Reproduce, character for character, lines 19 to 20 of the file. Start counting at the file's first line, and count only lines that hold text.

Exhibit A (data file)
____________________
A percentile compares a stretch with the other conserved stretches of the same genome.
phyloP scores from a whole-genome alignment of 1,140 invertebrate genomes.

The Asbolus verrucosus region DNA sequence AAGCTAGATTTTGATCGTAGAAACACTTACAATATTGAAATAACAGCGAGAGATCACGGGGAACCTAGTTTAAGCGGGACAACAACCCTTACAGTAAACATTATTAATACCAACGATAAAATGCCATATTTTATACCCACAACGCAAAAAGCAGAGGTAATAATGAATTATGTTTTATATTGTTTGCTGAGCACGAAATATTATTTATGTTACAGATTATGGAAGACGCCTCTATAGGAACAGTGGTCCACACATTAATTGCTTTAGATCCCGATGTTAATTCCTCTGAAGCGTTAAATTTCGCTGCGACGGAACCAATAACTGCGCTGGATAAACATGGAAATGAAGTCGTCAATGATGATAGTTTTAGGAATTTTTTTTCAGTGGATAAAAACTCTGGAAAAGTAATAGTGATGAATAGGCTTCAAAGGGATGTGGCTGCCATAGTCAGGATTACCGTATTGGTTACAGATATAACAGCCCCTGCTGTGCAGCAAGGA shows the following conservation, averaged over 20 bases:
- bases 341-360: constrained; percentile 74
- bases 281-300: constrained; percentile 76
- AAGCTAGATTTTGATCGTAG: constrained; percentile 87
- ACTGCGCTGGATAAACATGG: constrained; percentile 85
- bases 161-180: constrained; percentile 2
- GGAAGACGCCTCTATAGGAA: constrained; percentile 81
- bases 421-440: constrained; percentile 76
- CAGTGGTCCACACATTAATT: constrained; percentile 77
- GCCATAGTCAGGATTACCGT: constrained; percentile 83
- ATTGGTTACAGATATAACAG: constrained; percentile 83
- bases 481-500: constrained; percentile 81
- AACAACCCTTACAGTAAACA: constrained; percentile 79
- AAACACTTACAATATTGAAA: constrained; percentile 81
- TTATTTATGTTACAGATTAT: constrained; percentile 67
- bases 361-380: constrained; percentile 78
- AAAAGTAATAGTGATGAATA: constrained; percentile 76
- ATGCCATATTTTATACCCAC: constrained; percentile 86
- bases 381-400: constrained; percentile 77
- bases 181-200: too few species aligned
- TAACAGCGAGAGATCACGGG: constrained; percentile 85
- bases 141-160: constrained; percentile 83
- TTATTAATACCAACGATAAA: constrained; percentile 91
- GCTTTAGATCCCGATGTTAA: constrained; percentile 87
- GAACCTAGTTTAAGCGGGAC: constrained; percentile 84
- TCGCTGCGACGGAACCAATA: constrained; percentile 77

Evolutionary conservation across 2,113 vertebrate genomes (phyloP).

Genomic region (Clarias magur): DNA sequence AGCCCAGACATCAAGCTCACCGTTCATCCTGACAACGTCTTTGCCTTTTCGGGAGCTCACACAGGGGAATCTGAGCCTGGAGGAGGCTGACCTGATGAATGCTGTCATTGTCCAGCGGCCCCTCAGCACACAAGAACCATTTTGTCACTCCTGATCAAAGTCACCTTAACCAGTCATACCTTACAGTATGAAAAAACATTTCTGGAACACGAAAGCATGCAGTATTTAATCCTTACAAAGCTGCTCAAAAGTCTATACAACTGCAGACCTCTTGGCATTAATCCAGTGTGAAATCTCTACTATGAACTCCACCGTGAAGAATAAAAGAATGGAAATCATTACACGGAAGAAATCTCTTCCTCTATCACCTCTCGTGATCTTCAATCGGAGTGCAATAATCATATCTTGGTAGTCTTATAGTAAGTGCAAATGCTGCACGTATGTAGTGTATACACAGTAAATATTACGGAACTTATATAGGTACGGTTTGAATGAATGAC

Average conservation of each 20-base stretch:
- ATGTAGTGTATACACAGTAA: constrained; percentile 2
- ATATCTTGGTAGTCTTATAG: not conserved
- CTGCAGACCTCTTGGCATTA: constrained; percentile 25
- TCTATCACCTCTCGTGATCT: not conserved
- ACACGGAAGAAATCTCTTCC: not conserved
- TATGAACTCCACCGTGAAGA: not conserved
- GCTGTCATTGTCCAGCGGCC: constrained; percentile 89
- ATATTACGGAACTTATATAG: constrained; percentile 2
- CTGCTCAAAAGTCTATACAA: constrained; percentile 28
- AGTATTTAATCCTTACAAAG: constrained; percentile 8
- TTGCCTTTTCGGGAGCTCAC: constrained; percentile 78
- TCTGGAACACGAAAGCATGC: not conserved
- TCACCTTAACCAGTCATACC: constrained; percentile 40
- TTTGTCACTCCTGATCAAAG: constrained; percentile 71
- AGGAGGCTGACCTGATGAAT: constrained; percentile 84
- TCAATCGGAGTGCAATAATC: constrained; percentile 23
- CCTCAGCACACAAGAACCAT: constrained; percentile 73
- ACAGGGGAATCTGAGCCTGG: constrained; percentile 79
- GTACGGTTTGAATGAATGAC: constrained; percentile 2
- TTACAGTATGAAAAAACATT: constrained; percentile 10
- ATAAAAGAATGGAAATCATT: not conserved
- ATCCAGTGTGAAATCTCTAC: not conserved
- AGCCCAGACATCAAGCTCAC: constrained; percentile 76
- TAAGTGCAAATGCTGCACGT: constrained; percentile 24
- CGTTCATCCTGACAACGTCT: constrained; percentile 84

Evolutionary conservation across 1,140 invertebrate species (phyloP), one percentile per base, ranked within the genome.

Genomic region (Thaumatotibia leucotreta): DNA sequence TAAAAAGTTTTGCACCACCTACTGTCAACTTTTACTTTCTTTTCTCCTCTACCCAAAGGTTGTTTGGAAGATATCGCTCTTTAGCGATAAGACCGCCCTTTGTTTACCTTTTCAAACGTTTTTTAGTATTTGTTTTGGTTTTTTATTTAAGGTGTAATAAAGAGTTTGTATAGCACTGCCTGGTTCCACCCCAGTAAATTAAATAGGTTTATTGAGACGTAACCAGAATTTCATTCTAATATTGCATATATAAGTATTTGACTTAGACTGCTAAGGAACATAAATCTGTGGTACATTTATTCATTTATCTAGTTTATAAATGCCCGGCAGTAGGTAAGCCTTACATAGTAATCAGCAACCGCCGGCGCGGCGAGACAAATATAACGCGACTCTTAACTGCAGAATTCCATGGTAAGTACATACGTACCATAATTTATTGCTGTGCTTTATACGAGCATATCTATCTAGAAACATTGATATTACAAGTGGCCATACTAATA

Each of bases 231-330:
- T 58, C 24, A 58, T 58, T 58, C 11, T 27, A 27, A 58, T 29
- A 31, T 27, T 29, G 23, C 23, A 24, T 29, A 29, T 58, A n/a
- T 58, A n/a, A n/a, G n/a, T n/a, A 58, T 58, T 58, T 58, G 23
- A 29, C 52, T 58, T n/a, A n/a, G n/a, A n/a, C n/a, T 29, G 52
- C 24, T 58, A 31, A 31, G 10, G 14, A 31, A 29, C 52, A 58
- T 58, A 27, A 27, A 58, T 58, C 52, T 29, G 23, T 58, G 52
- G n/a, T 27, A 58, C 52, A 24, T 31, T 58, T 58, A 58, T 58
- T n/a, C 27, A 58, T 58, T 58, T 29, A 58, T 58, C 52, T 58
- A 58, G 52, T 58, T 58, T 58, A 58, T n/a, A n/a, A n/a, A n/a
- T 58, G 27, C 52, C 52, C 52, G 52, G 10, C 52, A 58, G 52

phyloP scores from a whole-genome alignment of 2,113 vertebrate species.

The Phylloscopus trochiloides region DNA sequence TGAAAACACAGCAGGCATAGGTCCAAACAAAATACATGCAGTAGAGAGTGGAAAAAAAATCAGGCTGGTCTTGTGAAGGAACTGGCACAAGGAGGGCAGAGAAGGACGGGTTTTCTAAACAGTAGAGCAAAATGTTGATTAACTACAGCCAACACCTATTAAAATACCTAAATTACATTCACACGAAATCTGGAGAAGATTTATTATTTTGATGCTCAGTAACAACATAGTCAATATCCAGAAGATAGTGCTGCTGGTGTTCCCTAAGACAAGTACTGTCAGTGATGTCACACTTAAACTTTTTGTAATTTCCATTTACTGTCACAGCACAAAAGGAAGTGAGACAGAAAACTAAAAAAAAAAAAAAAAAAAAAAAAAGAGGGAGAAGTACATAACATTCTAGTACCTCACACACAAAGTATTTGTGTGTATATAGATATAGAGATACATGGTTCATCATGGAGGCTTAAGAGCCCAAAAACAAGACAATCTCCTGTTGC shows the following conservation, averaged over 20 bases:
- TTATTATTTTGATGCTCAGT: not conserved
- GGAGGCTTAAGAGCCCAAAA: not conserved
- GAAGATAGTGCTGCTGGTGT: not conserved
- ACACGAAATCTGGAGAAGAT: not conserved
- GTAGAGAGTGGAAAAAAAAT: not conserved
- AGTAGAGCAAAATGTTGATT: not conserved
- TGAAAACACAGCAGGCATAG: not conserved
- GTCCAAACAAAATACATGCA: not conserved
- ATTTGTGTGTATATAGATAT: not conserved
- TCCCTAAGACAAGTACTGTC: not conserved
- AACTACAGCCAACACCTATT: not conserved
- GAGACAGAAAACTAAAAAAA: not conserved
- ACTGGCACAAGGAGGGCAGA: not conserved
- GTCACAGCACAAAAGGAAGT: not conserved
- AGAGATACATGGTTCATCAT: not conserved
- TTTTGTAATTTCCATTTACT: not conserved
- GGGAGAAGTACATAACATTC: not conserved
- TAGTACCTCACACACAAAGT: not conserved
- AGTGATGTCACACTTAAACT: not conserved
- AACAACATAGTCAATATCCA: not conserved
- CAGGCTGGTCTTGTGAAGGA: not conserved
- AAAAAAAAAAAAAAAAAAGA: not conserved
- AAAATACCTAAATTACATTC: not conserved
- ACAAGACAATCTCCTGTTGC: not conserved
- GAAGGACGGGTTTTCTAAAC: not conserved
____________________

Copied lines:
- AAAAGTAATAGTGATGAATA: constrained; percentile 76
- ATGCCATATTTTATACCCAC: constrained; percentile 86